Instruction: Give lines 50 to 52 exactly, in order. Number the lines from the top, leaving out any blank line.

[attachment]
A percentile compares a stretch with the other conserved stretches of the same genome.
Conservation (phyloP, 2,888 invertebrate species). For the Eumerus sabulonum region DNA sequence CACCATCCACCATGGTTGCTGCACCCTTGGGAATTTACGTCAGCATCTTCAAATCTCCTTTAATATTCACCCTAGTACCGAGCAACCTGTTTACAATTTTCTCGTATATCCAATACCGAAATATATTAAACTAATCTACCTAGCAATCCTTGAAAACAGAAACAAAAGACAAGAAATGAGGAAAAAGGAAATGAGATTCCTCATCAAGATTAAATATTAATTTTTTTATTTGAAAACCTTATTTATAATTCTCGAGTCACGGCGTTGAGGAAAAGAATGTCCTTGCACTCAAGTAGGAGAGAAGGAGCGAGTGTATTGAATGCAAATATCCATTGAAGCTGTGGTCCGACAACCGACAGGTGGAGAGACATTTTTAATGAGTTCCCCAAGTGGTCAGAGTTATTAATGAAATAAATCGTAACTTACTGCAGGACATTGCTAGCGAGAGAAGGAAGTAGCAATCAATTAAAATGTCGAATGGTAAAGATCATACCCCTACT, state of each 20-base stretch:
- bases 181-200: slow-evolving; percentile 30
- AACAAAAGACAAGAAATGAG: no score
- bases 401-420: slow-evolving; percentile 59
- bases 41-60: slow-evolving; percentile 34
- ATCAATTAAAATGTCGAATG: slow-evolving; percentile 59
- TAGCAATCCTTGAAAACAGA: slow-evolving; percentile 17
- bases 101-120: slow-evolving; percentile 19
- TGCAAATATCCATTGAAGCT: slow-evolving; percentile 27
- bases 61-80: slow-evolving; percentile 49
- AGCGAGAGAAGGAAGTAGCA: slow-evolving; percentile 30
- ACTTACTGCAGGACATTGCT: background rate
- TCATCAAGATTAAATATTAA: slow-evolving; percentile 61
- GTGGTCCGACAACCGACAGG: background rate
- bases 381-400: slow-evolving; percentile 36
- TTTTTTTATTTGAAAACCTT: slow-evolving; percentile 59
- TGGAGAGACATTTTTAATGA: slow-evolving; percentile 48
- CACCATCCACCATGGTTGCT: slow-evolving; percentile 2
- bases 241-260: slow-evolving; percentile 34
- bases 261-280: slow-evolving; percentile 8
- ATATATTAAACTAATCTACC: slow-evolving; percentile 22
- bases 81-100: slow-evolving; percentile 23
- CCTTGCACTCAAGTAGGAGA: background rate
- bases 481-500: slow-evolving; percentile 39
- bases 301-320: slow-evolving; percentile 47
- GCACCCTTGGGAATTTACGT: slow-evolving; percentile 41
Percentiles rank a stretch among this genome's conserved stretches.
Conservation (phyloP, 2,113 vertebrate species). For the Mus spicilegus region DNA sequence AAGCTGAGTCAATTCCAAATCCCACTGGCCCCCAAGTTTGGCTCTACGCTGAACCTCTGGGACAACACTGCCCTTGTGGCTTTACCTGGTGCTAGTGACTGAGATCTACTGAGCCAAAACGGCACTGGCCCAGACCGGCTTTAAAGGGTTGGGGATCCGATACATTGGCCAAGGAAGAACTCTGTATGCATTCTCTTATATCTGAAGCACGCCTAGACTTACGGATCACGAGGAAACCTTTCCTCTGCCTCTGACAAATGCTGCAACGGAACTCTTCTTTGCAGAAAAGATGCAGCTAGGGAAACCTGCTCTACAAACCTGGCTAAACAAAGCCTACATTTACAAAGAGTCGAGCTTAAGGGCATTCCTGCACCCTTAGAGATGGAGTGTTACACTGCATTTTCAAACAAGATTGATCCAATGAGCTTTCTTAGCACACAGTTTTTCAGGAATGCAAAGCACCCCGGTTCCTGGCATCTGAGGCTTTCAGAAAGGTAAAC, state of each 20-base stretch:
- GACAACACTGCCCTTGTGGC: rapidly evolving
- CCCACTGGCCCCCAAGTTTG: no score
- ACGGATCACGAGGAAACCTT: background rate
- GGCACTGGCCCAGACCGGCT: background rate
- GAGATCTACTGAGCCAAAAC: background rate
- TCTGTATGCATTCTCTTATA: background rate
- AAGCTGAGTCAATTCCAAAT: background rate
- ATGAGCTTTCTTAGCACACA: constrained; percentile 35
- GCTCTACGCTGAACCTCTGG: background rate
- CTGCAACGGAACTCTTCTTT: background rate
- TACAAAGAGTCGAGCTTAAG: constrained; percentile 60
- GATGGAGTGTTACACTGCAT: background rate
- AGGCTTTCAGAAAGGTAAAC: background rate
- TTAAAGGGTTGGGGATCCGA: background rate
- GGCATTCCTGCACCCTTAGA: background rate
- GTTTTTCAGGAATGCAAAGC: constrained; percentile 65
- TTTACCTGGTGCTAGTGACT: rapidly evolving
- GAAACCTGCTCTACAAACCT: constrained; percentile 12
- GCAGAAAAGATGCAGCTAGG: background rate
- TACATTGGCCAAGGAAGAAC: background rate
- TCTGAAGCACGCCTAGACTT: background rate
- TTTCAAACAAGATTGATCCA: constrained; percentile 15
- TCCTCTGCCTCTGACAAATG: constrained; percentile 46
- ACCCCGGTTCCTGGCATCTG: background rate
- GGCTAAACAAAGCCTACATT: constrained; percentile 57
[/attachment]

- TCTGAAGCACGCCTAGACTT: background rate
- TTTCAAACAAGATTGATCCA: constrained; percentile 15
- TCCTCTGCCTCTGACAAATG: constrained; percentile 46